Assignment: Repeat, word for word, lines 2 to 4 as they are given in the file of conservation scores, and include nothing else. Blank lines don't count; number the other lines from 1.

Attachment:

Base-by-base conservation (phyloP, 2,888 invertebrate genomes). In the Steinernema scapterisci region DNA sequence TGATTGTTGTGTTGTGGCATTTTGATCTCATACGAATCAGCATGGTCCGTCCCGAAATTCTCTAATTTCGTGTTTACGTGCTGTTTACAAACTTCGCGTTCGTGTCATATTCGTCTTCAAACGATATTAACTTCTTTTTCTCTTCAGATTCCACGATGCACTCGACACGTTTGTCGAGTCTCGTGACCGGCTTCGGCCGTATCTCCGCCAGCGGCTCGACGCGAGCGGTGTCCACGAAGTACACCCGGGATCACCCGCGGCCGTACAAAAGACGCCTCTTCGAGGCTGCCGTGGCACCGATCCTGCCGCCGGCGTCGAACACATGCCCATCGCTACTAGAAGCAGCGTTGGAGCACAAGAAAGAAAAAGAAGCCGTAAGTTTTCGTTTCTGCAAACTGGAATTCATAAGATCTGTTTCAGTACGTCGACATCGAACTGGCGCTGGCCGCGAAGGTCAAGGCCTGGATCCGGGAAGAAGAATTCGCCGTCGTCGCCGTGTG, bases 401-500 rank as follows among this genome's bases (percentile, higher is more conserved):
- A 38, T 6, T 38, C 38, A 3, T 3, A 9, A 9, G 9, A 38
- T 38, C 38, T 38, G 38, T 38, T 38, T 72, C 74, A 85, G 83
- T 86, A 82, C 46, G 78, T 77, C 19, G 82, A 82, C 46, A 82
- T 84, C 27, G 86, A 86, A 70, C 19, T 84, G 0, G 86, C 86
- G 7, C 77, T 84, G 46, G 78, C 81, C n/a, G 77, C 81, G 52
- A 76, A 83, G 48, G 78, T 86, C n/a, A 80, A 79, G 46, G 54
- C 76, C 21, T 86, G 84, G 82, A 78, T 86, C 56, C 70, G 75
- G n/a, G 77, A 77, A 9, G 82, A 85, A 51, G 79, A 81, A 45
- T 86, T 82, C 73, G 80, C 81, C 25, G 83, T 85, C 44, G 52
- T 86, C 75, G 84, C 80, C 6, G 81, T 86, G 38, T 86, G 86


- A 38, T 6, T 38, C 38, A 3, T 3, A 9, A 9, G 9, A 38
- T 38, C 38, T 38, G 38, T 38, T 38, T 72, C 74, A 85, G 83
- T 86, A 82, C 46, G 78, T 77, C 19, G 82, A 82, C 46, A 82